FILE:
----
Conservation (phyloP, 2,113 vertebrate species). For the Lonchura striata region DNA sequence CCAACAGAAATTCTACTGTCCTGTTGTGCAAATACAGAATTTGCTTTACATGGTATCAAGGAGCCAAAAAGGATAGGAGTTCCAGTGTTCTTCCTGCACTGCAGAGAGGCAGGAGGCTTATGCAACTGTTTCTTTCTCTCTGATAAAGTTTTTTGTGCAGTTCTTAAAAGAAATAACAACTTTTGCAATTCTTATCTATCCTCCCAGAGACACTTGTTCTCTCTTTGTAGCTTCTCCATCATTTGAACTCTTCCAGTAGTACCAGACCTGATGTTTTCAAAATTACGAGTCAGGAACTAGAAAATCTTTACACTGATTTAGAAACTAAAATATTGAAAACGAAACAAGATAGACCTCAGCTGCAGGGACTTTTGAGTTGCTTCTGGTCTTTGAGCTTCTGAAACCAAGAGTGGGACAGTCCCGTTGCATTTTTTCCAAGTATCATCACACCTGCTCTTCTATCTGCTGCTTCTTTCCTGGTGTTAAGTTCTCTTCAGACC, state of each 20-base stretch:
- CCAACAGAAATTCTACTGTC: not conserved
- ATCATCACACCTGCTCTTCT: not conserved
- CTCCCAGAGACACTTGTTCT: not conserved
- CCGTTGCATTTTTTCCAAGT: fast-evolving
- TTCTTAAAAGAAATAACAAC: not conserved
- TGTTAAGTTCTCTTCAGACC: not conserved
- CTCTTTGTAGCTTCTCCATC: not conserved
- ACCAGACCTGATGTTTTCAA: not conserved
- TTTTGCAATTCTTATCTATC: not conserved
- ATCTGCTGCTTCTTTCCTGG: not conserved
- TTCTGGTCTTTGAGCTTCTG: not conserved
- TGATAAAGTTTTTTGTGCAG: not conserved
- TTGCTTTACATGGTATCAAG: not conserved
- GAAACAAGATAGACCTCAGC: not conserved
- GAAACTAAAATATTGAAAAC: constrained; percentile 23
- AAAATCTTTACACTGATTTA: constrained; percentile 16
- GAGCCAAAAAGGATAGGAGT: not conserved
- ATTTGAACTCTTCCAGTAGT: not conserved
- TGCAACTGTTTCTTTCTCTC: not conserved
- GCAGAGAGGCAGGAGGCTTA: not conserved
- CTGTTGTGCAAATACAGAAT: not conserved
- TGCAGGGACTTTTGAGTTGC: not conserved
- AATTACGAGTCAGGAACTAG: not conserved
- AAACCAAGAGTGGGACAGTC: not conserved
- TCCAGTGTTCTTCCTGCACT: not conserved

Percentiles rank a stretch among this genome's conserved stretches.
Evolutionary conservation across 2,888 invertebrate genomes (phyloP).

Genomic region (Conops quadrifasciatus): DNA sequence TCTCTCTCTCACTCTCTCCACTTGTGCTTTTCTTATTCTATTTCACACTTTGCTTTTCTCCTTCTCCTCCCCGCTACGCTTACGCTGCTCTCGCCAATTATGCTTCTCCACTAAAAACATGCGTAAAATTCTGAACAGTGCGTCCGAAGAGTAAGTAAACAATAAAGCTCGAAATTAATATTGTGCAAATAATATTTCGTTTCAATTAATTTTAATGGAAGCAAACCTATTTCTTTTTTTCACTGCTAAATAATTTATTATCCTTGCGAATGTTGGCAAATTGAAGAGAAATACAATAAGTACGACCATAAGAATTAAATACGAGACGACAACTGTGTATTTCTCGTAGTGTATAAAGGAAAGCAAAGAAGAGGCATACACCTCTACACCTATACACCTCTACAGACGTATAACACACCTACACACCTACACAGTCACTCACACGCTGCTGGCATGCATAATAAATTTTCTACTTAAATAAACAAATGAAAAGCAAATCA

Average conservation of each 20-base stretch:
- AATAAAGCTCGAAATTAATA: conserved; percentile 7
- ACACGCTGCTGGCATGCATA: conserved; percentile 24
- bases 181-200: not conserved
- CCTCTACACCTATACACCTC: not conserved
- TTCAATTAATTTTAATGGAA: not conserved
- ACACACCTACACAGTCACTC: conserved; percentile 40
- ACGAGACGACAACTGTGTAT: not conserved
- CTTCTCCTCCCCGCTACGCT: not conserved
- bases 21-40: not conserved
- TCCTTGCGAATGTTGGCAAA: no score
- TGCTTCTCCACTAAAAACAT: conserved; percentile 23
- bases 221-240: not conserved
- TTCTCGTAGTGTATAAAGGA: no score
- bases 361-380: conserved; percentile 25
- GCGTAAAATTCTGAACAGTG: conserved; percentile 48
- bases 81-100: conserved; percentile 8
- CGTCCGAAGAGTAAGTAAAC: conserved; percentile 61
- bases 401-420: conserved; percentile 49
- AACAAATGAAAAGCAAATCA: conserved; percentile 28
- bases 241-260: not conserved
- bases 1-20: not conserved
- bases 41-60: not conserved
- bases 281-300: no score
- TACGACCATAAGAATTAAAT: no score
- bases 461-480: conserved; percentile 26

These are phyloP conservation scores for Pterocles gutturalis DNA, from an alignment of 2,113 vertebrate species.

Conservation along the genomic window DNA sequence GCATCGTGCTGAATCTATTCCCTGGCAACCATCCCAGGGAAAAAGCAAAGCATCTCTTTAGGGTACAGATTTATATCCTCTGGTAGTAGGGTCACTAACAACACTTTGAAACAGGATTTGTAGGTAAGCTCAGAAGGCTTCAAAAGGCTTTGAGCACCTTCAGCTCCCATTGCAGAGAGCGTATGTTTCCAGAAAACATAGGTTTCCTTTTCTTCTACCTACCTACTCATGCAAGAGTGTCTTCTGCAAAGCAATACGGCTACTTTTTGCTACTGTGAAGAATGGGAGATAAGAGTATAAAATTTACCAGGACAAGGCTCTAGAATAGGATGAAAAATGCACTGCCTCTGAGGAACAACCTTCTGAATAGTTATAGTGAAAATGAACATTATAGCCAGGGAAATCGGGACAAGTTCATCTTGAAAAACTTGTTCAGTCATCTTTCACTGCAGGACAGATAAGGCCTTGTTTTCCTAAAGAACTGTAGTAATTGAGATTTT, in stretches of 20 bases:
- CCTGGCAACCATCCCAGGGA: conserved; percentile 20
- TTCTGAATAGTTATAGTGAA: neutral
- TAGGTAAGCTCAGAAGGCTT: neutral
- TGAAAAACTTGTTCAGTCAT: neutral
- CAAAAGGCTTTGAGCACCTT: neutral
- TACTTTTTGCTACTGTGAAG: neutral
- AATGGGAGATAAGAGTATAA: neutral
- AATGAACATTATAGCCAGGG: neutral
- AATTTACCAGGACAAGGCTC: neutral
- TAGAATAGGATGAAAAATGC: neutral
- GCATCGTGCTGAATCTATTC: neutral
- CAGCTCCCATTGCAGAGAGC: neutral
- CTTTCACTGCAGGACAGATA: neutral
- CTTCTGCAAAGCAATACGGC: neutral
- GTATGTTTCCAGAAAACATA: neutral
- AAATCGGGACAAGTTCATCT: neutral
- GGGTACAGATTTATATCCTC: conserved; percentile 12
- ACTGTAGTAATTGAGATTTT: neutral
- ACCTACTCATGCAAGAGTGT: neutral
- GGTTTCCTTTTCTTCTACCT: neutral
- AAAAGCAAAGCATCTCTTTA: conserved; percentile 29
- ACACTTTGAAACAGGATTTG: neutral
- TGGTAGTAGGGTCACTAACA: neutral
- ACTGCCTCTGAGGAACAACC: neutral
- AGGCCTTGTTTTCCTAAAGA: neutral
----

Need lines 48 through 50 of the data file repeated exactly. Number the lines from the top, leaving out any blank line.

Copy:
- bases 401-420: conserved; percentile 49
- AACAAATGAAAAGCAAATCA: conserved; percentile 28
- bases 241-260: not conserved